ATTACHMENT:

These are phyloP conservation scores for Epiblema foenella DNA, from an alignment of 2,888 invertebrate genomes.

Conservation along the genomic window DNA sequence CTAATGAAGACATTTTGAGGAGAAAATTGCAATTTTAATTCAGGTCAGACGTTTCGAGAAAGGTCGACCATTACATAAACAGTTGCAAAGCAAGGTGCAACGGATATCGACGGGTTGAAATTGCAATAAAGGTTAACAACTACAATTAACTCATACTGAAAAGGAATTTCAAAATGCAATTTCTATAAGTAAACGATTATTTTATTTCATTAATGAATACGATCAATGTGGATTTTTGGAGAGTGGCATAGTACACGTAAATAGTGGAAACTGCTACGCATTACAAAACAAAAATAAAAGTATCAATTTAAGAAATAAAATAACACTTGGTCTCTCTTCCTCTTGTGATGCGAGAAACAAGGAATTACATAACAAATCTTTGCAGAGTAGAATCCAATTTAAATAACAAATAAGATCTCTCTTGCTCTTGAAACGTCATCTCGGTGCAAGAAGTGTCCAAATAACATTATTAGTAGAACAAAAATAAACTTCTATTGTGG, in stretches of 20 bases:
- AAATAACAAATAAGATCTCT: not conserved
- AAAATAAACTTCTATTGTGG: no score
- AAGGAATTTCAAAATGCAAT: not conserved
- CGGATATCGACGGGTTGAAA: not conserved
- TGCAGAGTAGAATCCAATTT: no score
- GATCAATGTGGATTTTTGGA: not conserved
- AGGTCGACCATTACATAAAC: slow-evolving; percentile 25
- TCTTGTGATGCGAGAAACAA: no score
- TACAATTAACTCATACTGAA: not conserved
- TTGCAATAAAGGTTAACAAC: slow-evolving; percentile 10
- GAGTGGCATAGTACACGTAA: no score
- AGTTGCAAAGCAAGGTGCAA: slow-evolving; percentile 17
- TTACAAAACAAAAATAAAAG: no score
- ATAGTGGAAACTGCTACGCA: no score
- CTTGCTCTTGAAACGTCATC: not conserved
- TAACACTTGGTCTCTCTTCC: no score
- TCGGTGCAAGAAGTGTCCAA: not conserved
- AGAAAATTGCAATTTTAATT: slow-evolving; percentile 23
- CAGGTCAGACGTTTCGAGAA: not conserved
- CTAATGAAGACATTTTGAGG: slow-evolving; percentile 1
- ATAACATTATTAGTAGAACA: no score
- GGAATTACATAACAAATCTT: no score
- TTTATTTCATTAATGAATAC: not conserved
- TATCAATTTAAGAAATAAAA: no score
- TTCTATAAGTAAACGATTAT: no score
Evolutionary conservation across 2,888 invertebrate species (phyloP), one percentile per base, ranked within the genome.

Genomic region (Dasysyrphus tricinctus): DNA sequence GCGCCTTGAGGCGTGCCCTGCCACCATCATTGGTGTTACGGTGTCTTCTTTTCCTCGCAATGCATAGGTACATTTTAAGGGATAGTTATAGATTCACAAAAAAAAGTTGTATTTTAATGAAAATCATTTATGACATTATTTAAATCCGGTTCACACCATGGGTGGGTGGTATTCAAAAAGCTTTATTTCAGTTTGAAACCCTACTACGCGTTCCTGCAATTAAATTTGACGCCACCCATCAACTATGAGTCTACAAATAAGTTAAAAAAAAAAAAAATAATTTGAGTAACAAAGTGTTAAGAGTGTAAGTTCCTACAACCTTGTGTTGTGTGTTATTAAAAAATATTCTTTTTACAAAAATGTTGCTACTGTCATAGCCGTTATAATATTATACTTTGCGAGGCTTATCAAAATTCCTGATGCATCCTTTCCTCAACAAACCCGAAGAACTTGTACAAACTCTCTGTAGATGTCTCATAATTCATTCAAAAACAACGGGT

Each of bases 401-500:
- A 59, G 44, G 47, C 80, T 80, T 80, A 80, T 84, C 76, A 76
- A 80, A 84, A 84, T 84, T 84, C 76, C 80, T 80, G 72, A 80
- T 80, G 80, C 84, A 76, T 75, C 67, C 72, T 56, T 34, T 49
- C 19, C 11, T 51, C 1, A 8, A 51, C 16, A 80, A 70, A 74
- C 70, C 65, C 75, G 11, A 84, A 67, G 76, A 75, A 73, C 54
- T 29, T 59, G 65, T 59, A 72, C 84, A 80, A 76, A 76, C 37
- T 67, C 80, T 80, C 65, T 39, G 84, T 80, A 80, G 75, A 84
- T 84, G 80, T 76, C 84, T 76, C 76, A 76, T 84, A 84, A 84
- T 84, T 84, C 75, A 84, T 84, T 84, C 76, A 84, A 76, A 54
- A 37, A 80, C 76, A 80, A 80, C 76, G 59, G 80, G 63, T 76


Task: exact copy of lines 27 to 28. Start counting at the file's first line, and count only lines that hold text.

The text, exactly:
- TTCTATAAGTAAACGATTAT: no score
Evolutionary conservation across 2,888 invertebrate species (phyloP), one percentile per base, ranked within the genome.